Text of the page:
LIVING AS APPRENTICES
The quote below is a portion of a daily meditation from Richard Rohr. It is a freeing description of how we can resolve the tension between two people or groups who must always be right. (I have added the bold emphasis; see the end of the post for a definition of dialectic and a link to further description.)
. . . . “Dialectic” is the process of overcoming seeming opposites by uncovering a reconciling third. The third way is not simply a third opinion. It’s a third space, a holding tank, where you hold the truth in both positions without dismissing either one of them. It often becomes the “house that wisdom builds” (Proverbs 9:1-6). It’s really the fruit of a contemplative mind.
Contemplation gives us an inner capacity to live with paradoxes and contradictions. It is a quantum leap in our tolerance for ambiguity and mystery. More than anything else, this new way of processing the moment is what moves us from mere intelligence, or correct information, to what we normally mean by wisdom or non-dual thinking. The contemporary mind has almost no training in dialectical thought processes or how to think paradoxically. In fact, what it often means to be “smart” is the ability to make more and more clever distinctions! And we never experience things in their wholeness, thus the angry politics and the angry religion that is overwhelming so many of us today.
I love this idea of a “holding tank” where we can keep an idea that is gray- somewhere in between two other options that are held out as our only choices. I often find myself here, chewing over and looking inside and out of an idea and finding that my ending place is still in the holding tank. In my most self-critical moments, I chastise myself for not being able to take one side or the other.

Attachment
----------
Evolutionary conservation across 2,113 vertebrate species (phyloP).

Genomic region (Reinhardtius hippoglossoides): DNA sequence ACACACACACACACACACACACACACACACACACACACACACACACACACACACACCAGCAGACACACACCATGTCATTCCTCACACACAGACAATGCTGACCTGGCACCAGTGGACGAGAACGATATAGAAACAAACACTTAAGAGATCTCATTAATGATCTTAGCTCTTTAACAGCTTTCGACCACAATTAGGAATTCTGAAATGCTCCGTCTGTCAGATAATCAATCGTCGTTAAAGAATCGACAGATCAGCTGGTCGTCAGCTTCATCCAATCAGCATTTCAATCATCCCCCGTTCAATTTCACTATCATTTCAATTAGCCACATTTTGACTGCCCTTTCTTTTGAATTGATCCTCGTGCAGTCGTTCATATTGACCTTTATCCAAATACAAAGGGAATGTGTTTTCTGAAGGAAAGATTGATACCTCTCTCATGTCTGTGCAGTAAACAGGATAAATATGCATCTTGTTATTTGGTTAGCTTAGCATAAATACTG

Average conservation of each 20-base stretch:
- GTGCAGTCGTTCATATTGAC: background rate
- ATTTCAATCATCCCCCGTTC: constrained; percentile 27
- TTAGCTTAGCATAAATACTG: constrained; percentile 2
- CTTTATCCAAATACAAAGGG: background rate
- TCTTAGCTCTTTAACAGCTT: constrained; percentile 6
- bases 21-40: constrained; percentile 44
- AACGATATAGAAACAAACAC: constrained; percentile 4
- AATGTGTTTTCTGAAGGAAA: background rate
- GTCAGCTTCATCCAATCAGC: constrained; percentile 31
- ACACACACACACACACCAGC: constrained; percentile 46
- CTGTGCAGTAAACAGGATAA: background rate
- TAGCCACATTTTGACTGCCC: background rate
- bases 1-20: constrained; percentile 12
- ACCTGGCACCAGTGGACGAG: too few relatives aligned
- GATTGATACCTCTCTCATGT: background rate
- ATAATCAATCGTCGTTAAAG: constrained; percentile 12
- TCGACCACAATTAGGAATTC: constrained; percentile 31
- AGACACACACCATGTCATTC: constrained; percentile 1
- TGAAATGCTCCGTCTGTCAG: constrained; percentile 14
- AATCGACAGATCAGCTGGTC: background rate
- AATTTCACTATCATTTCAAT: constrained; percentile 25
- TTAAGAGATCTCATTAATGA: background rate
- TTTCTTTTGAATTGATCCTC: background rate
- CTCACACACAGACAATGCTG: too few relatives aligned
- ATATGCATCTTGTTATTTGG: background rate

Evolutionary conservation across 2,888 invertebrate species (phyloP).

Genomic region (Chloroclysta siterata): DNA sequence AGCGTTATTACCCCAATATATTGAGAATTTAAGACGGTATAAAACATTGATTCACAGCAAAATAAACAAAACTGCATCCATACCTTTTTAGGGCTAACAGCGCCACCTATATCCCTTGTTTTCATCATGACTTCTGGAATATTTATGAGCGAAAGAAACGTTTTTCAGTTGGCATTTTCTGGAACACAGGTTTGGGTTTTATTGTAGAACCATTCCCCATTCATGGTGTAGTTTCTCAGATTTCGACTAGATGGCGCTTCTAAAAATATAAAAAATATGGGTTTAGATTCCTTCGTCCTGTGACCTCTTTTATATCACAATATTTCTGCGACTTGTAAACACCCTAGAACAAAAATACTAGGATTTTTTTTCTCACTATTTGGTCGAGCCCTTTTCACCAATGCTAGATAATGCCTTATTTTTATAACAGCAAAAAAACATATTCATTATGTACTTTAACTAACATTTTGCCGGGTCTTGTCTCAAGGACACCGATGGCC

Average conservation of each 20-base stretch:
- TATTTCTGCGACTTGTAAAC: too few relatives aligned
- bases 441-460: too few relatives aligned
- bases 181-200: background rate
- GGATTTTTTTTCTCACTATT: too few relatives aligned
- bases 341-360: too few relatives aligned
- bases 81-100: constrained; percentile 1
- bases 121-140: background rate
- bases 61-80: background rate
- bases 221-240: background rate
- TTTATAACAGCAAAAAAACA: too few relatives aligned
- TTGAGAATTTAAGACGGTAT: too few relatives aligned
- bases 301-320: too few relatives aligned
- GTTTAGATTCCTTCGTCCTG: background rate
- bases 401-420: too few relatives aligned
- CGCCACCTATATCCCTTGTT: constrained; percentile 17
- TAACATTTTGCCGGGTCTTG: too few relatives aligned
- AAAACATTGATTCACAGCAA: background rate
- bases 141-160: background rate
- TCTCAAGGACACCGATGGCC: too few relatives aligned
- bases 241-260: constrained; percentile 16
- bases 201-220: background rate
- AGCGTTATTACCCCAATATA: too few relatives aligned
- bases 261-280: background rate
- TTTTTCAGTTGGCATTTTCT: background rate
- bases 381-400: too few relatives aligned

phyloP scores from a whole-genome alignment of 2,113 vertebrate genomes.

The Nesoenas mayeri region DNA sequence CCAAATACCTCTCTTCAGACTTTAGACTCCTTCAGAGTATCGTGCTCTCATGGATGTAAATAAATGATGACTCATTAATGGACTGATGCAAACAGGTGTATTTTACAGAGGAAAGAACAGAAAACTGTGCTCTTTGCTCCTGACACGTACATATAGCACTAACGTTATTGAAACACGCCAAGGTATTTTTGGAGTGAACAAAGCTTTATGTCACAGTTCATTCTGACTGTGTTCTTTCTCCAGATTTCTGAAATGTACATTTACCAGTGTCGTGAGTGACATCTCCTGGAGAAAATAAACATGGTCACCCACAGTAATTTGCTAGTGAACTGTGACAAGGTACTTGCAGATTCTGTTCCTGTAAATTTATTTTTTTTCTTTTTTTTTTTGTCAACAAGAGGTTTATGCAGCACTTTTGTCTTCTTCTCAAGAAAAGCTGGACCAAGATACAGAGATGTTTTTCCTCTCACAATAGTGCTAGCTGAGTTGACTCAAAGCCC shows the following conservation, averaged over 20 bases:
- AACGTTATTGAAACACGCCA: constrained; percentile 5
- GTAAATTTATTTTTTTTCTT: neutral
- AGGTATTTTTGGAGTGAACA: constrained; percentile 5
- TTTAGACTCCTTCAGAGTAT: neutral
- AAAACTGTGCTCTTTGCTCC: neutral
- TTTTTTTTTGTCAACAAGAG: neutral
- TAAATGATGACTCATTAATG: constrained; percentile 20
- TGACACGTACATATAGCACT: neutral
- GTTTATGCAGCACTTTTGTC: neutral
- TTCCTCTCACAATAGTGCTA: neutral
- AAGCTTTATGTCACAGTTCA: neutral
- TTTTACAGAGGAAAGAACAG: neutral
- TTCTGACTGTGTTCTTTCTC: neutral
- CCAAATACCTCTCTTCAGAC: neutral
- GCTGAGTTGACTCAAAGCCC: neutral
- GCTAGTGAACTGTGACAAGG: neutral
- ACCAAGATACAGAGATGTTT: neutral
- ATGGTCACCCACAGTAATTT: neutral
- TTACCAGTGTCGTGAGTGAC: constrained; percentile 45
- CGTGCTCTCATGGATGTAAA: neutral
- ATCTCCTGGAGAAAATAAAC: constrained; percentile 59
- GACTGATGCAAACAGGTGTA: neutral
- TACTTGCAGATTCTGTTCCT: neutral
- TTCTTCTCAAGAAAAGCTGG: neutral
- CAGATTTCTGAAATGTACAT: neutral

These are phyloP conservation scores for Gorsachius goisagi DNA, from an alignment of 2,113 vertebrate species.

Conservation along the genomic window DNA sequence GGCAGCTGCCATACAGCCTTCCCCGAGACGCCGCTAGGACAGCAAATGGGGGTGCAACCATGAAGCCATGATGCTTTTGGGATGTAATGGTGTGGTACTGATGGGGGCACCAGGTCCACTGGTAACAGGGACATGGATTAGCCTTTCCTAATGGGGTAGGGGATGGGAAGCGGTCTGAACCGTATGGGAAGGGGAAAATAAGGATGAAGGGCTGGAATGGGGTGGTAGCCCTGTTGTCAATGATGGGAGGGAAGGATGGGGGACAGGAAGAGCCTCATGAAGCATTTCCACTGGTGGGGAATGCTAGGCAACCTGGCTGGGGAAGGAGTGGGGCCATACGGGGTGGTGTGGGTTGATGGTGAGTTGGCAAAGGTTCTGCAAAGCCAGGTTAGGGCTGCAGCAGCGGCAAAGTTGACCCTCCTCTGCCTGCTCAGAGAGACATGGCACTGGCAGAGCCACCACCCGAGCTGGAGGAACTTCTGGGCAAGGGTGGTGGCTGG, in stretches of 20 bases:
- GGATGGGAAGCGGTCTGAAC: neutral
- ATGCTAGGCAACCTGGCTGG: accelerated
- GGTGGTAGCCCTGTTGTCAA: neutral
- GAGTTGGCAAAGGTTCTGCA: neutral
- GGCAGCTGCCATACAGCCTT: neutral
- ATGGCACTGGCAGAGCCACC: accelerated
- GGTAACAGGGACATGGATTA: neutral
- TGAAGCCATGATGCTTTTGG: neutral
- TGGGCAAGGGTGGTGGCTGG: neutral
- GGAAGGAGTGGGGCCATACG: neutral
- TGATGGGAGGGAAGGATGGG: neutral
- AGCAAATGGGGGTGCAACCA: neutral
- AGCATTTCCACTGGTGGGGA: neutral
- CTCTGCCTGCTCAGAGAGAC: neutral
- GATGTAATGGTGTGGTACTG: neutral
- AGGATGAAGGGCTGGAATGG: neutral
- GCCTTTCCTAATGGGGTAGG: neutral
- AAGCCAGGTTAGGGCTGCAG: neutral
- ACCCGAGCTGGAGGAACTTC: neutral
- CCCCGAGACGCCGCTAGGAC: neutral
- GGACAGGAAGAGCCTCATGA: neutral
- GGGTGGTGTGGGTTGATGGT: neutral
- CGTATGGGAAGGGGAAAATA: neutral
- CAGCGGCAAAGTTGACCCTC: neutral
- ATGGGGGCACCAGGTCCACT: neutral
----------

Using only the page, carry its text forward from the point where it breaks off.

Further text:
But more and more I find it possible to “live with paradoxes and contradictions.” When I am teaching, this resting place is often frustrating to participants who want to know what the right answer is. I love Rohr’s statement that this capacity is a “quantum leap in our tolerance for ambiguity and mystery. How I long for more people in the world to develop this capacity!
Dialectic: “any systematic reasoning, exposition, or argument that juxtaposes opposed or contradictory ideas and usually seeks to resolve their conflict.”
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And thanks for adding your thoughts!
Karen, what you said about “living with paradoxes and contradictions” reminded me of a quote from M. Scott Peck. (It’s quite likely you gave me his quote from Abounding Grace, An Anthology of Wisdom). “For me, the capacity to embrace paradox – to perceive the validity of opposites, such as tolerance and intolerance, each in its own season – is a key to wisdom.”
Embracing paradox is embracing life itself, in all it’s ambiguities.
Once again, thank you for your thoughts!!